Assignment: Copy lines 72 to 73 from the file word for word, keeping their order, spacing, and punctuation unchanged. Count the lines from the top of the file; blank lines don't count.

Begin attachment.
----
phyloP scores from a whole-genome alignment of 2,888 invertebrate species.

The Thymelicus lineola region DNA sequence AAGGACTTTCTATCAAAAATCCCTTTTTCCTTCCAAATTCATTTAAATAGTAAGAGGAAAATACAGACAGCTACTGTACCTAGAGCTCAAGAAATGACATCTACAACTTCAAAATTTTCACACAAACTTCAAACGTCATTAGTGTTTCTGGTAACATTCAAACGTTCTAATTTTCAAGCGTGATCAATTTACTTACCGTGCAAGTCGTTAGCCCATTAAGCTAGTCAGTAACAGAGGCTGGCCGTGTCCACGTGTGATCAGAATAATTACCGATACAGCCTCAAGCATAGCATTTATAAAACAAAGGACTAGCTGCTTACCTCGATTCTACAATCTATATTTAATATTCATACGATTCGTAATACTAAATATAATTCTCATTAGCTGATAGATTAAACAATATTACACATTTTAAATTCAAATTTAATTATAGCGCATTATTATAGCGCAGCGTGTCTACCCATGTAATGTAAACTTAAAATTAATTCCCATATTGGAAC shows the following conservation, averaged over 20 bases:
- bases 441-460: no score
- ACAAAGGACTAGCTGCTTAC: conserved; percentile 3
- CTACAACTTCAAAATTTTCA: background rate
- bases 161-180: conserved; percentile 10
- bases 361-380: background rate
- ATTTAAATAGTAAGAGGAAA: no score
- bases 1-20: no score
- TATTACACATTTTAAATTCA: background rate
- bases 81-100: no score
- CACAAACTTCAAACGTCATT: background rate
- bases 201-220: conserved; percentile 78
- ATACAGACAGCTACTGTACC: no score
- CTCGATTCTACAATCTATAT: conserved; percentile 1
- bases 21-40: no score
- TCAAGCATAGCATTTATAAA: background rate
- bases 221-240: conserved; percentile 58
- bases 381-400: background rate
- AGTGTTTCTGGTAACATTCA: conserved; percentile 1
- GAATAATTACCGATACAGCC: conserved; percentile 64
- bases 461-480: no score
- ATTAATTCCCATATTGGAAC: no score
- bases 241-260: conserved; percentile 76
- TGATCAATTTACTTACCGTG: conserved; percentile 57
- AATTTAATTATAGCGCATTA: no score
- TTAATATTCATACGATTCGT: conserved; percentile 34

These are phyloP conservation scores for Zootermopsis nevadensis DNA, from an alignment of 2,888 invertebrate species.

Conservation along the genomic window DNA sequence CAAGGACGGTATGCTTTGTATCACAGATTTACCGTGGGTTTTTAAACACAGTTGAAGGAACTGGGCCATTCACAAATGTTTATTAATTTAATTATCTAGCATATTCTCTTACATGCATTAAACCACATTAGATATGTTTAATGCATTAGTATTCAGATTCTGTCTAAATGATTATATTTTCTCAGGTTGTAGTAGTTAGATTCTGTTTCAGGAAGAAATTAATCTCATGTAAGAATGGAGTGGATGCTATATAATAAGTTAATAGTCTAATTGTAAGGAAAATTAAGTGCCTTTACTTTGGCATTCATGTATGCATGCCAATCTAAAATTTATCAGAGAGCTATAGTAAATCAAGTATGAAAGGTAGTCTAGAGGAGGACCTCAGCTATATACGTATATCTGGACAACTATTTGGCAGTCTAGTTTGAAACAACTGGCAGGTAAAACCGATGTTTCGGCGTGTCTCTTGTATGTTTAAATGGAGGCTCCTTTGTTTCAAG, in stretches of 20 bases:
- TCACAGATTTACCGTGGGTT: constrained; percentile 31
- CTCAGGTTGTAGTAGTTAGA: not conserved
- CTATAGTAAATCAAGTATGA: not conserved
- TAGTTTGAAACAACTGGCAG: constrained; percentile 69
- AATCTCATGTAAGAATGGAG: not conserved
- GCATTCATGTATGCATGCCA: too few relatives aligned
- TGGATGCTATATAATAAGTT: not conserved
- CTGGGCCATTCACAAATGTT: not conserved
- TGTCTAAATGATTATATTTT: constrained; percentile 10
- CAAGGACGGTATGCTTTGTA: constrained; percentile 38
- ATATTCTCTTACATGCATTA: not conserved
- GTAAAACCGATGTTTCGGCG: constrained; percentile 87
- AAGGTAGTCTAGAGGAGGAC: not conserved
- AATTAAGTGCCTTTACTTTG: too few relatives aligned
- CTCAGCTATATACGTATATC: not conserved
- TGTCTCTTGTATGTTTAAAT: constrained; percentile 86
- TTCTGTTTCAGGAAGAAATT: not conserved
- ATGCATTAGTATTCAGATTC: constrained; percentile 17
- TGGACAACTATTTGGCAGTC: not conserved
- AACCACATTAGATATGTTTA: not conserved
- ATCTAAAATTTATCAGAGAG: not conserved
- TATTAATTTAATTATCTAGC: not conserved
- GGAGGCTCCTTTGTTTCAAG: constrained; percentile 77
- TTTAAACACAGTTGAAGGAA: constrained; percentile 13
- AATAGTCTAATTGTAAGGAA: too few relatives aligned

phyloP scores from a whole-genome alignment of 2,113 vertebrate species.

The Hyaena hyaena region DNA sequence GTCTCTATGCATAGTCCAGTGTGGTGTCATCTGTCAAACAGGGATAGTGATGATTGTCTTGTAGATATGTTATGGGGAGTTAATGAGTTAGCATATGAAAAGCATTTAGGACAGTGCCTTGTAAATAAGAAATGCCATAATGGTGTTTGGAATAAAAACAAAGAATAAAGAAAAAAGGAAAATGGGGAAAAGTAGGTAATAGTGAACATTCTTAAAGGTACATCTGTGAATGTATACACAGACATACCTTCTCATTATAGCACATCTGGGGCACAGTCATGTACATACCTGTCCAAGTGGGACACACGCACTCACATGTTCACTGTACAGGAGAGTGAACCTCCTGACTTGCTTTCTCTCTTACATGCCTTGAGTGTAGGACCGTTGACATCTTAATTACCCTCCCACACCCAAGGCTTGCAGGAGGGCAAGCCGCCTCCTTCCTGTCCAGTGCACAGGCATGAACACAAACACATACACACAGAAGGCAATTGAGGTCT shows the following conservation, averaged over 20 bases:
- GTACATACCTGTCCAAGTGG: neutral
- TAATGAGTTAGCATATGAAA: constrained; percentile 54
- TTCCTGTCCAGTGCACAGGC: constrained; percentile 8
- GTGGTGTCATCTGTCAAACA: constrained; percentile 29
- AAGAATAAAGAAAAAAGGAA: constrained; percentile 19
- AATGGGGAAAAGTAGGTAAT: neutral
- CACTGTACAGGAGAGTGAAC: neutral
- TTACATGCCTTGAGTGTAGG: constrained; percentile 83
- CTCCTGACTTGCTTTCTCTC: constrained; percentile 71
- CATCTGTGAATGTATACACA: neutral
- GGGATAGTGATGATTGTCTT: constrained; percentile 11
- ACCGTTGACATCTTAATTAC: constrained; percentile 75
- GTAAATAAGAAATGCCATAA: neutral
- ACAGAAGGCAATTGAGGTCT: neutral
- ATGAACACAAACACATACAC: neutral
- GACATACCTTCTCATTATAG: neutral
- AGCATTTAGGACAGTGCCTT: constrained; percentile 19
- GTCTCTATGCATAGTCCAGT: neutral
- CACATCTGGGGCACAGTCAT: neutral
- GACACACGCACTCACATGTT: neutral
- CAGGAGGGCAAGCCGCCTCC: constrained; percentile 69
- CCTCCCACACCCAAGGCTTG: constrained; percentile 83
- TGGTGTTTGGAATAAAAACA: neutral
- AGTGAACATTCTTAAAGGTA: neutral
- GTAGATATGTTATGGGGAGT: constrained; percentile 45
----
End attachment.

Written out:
- GACATACCTTCTCATTATAG: neutral
- AGCATTTAGGACAGTGCCTT: constrained; percentile 19